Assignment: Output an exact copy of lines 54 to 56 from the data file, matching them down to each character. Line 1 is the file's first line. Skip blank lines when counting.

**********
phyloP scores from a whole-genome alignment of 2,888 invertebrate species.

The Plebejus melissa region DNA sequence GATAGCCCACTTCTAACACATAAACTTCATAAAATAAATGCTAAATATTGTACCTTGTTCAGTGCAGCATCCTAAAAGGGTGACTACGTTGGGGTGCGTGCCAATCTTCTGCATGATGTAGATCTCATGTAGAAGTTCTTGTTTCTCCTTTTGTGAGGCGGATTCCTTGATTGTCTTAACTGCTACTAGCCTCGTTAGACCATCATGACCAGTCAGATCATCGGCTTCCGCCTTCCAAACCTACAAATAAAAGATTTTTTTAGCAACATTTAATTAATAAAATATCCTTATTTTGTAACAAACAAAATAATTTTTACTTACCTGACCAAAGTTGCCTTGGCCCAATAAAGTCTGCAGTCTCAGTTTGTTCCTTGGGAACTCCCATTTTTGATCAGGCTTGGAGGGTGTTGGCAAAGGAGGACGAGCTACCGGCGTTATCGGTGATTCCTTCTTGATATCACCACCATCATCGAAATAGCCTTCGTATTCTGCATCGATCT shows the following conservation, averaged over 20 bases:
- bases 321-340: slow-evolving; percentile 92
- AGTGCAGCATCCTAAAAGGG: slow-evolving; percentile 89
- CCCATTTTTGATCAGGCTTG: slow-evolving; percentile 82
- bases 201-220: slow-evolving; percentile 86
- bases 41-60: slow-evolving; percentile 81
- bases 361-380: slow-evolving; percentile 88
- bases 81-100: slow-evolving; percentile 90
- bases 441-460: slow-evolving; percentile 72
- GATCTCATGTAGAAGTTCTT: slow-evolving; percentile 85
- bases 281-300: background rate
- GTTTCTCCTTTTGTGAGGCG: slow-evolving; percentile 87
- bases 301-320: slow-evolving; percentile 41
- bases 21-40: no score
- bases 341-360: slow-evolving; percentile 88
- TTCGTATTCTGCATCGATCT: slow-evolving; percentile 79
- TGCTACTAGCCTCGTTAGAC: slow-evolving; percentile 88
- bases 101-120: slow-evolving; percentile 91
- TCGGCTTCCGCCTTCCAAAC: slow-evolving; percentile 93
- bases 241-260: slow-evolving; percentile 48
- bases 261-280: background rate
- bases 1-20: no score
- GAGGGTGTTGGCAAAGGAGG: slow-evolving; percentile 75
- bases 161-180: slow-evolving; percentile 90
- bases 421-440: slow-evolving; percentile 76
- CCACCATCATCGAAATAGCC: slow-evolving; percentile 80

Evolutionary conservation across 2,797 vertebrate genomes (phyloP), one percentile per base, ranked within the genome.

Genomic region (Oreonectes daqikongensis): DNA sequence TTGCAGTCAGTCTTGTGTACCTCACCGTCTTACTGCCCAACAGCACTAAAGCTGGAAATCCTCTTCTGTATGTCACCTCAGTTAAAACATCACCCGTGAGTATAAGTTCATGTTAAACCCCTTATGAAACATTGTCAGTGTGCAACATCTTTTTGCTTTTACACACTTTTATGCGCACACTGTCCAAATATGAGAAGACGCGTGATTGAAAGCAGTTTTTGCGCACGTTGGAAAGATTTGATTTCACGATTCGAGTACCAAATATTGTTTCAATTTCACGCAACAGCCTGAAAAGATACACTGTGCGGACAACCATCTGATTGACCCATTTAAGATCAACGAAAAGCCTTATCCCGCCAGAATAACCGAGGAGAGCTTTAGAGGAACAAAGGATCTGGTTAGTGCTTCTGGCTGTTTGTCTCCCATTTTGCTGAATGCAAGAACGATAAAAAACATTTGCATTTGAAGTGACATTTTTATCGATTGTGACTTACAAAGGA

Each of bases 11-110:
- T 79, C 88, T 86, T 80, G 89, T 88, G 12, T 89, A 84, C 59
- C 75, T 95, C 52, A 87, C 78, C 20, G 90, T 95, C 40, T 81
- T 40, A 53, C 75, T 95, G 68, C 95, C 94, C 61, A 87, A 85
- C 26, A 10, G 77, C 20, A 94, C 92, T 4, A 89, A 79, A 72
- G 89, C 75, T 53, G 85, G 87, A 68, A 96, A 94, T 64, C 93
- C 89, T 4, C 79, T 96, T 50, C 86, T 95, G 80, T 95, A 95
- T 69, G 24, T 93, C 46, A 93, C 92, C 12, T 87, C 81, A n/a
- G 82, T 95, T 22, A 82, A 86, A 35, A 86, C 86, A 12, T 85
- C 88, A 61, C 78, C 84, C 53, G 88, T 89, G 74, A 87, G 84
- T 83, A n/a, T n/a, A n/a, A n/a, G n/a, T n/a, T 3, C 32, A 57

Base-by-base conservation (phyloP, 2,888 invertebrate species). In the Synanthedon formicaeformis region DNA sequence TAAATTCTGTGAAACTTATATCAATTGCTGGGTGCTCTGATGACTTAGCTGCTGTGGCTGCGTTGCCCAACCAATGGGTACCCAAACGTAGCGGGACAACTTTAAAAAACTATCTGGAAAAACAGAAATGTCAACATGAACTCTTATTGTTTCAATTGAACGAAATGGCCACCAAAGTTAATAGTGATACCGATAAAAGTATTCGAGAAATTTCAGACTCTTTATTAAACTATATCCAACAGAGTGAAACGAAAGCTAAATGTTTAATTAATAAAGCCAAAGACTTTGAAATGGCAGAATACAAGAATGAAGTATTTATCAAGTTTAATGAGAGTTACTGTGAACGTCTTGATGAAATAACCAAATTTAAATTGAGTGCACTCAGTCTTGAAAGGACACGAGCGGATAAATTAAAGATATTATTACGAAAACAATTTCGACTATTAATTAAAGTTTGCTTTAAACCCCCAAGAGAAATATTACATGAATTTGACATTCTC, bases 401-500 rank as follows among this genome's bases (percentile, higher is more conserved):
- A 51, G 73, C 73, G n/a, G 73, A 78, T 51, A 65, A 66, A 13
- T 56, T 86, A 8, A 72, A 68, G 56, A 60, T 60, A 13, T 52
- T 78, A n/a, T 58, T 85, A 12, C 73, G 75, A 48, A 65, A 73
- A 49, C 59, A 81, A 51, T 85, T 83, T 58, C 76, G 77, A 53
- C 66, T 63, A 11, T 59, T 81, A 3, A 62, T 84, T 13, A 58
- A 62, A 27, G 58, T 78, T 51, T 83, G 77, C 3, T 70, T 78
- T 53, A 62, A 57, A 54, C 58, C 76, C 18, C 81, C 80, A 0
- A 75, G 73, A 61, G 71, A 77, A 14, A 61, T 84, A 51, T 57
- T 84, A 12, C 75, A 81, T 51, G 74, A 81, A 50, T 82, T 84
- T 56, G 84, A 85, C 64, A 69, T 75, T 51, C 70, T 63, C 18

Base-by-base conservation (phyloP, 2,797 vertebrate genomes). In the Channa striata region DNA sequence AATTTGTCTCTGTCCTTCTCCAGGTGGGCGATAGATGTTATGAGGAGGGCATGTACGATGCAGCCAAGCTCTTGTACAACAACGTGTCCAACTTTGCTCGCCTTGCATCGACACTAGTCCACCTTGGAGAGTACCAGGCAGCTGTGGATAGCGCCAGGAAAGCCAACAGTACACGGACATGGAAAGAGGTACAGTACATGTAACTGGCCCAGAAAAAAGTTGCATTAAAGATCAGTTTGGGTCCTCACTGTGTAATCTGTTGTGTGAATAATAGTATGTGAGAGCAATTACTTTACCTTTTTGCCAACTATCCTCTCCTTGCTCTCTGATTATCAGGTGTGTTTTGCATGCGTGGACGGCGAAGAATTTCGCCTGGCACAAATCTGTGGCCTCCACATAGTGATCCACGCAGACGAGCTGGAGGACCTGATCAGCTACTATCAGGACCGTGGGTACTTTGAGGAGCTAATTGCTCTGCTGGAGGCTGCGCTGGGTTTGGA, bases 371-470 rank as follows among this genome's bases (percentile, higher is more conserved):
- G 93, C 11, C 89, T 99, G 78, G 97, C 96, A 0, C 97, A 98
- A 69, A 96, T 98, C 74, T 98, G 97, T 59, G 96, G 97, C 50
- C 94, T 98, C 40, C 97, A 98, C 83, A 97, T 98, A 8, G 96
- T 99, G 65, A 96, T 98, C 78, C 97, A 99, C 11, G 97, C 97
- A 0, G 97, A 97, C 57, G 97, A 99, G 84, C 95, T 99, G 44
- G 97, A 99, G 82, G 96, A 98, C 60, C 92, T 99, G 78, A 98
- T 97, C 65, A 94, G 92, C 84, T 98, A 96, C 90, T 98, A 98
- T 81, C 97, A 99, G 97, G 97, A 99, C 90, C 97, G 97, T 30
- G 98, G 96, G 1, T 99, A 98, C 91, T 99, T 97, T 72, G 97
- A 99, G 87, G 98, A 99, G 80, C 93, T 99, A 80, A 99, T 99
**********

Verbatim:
- A 69, A 96, T 98, C 74, T 98, G 97, T 59, G 96, G 97, C 50
- C 94, T 98, C 40, C 97, A 98, C 83, A 97, T 98, A 8, G 96
- T 99, G 65, A 96, T 98, C 78, C 97, A 99, C 11, G 97, C 97